Arts of Kashmir
3rd - January 6th at Asia Society and Museum, 725 Park Ave, New York
Arts of Kashmir is a major international loan exhibition of objects of
exemplary quality devoted to the rich artistic tradition of Kashmir. For
centuries the Kashmir valley has been a burgeoning arts center and
cultural magnet. Covering the fourth century to the twentieth century,
this exhibition is the first ever to be devoted to the extraordinary arts
of this highly lauded location. Premier examples of Kashmir's little-known
works of Hindu, Buddhist, and Islamic art, along with famed craft works
ranging from furniture and papier-mâché to carpets and embroidery, will
be included to provide a sense of the broad artistic production of this
region. The 136 works in the exhibition come from collections in the
United States, Europe, and India. The highly respected curator of The Arts
of Kashmir, Pratapaditya Pal, has been engaged with the art of Kashmir for
more than thirty years.
has existed as a major artistic and intellectual center since the early
centuries of the Common Era. The Kashmir Valley was a destination for both
Buddhist and Hindu pilgrims and several esoteric strains of the two
faiths, including Tantrism and Vajrayana Buddhism, were practiced
throughout the region. Although most early Kashmiri kings were Hindus,
they patronized Buddhist monasteries. Some rulers were great patrons of
the arts and funded the development of music, dance, and poetry, as well
as religious and secular architecture.
Kashmiri poet and historian Kalhana has provided us with an account of
twelfth-century Kashmir in the Rajatarangini, his chronicle of
kingship. Through Kalhana's narrative, we know that Muslims were settled
in Kashmir and had positions in the Hindu royal court from at least the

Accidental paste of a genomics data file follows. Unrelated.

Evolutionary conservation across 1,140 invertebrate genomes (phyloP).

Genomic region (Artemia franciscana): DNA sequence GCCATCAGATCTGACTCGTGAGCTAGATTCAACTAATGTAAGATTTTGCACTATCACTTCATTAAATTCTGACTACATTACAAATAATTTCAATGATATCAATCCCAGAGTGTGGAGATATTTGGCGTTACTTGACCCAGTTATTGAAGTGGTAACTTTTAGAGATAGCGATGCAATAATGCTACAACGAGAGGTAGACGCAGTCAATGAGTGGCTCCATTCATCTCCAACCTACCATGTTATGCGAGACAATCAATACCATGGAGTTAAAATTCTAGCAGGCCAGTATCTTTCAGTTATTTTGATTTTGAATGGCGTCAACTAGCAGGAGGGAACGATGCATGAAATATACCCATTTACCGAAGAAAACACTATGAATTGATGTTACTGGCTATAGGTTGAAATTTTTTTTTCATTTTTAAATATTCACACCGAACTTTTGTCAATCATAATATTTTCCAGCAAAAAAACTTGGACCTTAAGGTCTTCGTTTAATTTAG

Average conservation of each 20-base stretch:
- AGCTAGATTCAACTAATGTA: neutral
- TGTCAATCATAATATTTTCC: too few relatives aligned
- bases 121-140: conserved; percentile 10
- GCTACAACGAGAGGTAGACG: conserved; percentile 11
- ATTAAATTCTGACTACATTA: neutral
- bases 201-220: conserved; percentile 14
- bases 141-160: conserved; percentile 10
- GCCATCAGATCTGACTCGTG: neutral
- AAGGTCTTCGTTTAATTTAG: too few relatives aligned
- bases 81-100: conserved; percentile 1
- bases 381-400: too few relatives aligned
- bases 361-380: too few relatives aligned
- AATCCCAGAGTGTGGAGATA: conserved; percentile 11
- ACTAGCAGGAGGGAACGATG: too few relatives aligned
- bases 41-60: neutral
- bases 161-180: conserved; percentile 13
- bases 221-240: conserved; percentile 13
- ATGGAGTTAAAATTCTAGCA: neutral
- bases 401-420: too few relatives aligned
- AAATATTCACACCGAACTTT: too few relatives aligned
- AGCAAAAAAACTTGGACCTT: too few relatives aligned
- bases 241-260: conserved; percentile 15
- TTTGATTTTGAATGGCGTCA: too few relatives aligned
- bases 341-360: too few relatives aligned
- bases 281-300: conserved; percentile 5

eleventh century. Islamic dynasties ruled over the region from the
fourteenth century to the nineteenth century. During the Islamic period,
Kashmir's artistic traditions in textiles, painting, and book production
were given a great boost as artistic needs shifted to accommodate the new
tastes and visual traditions of the Islamic rulers. The sculptures,
paintings, textiles, metalwork, and other decorative arts featured in this
exhibition are a living testament to the cosmopolitan nature of Kashmiri
society and the peaceful co-existence of multiple religious faiths.
Kashmiri sculpture reveals stylistic and iconographic links with art from
the neighboring region of Gandhara (present-day Pakistan and Afghanistan).
By the seventh century, however, the distinct theological trends and local
artistic traditions in Kashmir had resulted in unique sculptural forms.
the early centuries of the Common Era, the Kashmir Valley became home to
devotees of the Hindu deities Shiva, Vishnu, and Devi. Shaivism, the
worship of Shiva, dominated Kashmir's religious landscape and had a large
community of followers. Many of the stone sculptures in this exhibition
were originally associated with temples dedicated to these gods. To
devotees, the sculptures were not only representations of the deities, but
were actual manifestations of the spiritual as it was envisioned through
verbal chants and meditation.
Kashmir, emphasis on particular deities and aspects of faith made local
practice unique. This exhibition features a number of sculptures that
demonstrate specific local attachments to the goddess Durga, a
manifestation of Devi, and the god of love, Kamadeva.
abundance of Buddhist sculptures in Kashmir testifies to the faith's
importance from the early centuries of the Common Era until the thirteenth
century. One of the earliest sites associated with Buddhism is Harwan
(about 3rd–5th century). Among the notable finds from Harwan—some of
which are on display in this exhibition—are stamped terra-cotta tiles
with figural and symbolic forms.
sects flourished in the Valley alongside early Shaiva and Vaishnava
practices. Vajrayana Buddhism was one of the most popular sects and may
have originated in Kashmir. Apart from the Buddha who was the principle
focus of Buddhist piety, the Bodhisattvas Avalokitesvara and Tara were